Maya Political Science: Time, Astronomy, and the Cosmos [NOOK Book]

Overview

How did the ancient Maya rule their world? Despite more than a century of archaeological investigation and glyphic decipherment, the nature of Maya political organization and political geography has remained an open question. Many debates have raged over models of centralization versus decentralization, superordinate and subordinate status—with far-flung analogies to emerging states in Europe, Asia, and Africa. But Prudence Rice asserts that neither the model of two giant "superpowers" nor that which postulates ...

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Maya Political Science: Time, Astronomy, and the Cosmos

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Overview

How did the ancient Maya rule their world? Despite more than a century of archaeological investigation and glyphic decipherment, the nature of Maya political organization and political geography has remained an open question. Many debates have raged over models of centralization versus decentralization, superordinate and subordinate status—with far-flung analogies to emerging states in Europe, Asia, and Africa. But Prudence Rice asserts that neither the model of two giant "superpowers" nor that which postulates scores of small, weakly independent polities fits the accumulating body of material and cultural evidence.

In this groundbreaking book, Rice builds a new model of Classic lowland Maya (AD 179-948) political organization and political geography. Using the method of direct historical analogy, she integrates ethnohistoric and ethnographic knowledge of the Colonial-period and modern Maya with archaeological, epigraphic, and iconographic data from the ancient Maya. On this basis of cultural continuity, she constructs a convincing case that the fundamental ordering principles of Classic Maya geopolitical organization were the calendar (specifically a 256-year cycle of time known as the may) and the concept of quadripartition, or the division of the cosmos into four cardinal directions. Rice also examines this new model of geopolitical organization in the Preclassic and Postclassic periods and demonstrates that it offers fresh insights into the nature of rulership, ballgame ritual, and warfare among the Classic lowland Maya.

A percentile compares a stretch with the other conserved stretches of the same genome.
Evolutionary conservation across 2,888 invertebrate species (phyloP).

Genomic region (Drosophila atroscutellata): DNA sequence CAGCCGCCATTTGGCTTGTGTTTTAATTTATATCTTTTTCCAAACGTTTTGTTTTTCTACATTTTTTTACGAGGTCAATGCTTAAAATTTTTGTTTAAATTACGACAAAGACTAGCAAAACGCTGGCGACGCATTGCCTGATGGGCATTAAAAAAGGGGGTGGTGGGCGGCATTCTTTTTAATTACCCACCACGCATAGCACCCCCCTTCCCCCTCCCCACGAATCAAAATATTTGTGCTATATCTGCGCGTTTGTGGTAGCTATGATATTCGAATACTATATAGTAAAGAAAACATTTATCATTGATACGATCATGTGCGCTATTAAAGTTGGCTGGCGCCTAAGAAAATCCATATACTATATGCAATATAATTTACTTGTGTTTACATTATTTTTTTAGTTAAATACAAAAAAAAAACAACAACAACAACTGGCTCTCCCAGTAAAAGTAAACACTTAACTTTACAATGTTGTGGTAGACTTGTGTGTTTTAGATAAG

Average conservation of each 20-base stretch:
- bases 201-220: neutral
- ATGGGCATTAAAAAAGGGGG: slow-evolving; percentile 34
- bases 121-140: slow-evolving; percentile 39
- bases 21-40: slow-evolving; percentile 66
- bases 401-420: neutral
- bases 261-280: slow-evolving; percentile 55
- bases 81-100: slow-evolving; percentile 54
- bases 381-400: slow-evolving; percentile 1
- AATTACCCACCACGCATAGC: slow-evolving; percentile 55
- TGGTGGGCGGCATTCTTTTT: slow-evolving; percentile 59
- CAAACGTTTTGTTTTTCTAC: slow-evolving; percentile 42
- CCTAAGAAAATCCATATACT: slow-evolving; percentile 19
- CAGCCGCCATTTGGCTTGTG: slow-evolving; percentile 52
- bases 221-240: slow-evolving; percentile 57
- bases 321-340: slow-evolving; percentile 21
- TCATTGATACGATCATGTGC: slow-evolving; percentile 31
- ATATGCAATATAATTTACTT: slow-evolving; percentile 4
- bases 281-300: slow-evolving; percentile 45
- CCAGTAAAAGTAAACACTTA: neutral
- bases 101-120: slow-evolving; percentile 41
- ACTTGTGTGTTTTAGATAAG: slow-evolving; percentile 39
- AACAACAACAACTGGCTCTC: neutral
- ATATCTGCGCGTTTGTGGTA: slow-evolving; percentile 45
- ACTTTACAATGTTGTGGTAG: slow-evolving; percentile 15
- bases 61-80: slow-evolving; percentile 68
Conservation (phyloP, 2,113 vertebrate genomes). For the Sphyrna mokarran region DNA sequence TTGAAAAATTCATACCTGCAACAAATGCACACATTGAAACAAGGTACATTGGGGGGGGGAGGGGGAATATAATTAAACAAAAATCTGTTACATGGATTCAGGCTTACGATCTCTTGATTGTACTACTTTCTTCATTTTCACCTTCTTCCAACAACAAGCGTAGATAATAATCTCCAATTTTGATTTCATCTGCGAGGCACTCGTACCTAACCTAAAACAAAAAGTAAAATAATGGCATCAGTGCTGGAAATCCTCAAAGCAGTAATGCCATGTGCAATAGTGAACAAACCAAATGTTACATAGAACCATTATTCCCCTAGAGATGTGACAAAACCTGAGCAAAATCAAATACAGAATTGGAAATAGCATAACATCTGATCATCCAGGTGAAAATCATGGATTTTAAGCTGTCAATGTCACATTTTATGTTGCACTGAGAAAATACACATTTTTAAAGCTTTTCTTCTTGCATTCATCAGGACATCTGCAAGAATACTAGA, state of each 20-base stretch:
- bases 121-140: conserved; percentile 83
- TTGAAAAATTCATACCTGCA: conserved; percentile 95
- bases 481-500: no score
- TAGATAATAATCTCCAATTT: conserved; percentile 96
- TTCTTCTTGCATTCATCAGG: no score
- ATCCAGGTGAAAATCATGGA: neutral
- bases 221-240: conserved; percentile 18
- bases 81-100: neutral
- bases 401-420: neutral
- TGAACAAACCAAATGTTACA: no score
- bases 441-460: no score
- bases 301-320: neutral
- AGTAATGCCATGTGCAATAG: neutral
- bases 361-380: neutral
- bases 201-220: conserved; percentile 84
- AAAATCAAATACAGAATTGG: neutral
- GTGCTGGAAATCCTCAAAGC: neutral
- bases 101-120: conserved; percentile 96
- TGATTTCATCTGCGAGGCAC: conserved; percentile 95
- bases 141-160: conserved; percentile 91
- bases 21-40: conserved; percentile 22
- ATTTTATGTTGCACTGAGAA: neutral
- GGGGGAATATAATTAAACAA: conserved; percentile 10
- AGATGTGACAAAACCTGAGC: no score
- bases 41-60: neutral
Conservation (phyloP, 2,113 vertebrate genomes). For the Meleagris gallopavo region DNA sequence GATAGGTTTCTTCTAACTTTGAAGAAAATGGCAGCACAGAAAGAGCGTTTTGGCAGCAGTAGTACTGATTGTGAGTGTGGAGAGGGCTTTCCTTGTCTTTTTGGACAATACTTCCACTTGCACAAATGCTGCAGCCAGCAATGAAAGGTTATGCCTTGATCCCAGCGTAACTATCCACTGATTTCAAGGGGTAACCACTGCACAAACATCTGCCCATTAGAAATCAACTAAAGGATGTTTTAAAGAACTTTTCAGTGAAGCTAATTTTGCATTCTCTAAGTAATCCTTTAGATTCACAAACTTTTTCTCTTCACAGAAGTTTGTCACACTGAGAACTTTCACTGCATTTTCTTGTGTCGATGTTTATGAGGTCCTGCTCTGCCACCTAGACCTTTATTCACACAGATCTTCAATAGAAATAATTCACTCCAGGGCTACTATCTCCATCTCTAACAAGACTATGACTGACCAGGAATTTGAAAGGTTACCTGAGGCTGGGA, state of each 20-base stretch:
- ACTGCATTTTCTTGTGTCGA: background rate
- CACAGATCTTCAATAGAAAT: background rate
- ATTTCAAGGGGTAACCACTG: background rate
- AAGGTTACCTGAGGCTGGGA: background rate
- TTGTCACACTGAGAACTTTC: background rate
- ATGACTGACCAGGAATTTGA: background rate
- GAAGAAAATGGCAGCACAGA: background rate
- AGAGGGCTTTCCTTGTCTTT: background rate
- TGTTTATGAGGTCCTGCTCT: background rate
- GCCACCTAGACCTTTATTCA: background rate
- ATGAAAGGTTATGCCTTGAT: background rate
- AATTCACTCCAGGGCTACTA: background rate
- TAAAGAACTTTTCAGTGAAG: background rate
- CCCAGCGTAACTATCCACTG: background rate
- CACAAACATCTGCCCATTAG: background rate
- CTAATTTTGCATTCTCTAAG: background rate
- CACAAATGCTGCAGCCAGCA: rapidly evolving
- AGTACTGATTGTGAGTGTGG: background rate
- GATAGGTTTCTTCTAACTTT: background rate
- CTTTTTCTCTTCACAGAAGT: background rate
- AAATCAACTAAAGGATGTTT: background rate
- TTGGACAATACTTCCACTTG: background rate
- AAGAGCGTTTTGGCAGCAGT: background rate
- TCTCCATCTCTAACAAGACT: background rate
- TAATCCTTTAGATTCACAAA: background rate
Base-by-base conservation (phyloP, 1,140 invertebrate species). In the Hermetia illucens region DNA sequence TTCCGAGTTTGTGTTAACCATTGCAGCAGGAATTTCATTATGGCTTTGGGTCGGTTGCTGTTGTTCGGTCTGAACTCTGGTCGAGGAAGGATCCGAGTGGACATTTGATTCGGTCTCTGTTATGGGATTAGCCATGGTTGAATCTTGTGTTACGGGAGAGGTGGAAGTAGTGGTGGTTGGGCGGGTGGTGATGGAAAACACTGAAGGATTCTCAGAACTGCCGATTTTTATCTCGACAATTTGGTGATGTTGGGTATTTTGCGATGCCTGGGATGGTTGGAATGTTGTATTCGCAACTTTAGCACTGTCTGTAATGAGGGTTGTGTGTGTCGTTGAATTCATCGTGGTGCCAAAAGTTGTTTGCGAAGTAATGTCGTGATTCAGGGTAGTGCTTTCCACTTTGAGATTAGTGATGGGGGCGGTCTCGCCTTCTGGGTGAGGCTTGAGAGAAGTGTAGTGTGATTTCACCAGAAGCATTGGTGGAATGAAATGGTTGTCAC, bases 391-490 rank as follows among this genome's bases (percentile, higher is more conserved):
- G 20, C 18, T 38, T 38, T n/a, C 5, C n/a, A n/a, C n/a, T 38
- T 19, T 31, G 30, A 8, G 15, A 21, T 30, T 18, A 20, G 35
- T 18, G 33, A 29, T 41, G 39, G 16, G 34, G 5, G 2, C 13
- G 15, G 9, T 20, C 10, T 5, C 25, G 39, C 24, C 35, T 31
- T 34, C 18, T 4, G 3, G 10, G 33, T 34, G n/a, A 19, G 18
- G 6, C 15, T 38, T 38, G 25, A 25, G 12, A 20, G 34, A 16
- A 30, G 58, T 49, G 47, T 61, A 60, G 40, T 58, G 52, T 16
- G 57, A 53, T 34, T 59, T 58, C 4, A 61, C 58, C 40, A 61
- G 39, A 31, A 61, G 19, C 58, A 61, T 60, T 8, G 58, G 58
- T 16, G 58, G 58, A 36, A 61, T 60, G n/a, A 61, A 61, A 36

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What People Are Saying

Joyce Marcus
Just when you thought you had heard every possible model of Maya political organization, along comes Rice's book. Unsatisfied by "foreign" models (Mediterranean city-states, African segmentary states, Aegean peer-polities, Thai galactic polities, and Bali theater states), Rice draws on ethnohistoric, epigraphic, and archaeological data to develop a native Maya model in which the rotation of political seats of power conformed to calendar cycles of 256 years. This ambitious book is sure to provoke comments from the notoriously contentious field of Maya scholars.
Joyce Marcus, Elman R. Service Professor of Cultural Evolution, University of Michigan
Joyce Marcus
Just when you thought you had heard every possible model of Maya political organization, along comes Rice's book. Unsatisfied by "foreign" models (Mediterranean city-states, African segmentary states, Aegean peer-polities, Thai galactic polities, and Bali theater states), Rice draws on ethnohistoric, epigraphic, and archaeological data to develop a native Maya model in which the rotation of political seats of power conformed to calendar cycles of 256 years. This ambitious book is sure to provoke comments from the notoriously contentious field of Maya scholars.
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Product Details

Meet the Author

Prudence M. Rice is Associate Vice Chancellor for Research and Director of the Office of Research Development and Administration at Southern Illinois University Carbondale.
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Table of Contents

Note on orthography and dates
1 Introduction : approaches to Maya political organization 1
2 Previous reconstructions of classic Maya political organization 22
3 Maya politico-religious calendrics 56
4 Tikal as early seat of the May 85
5 Tikal's late and terminal classic seating of the May 121
6 Other classic period May-based realms 168
7 New terminal classic May realms 204
8 Implications of the May model 243
9 Conclusion 275
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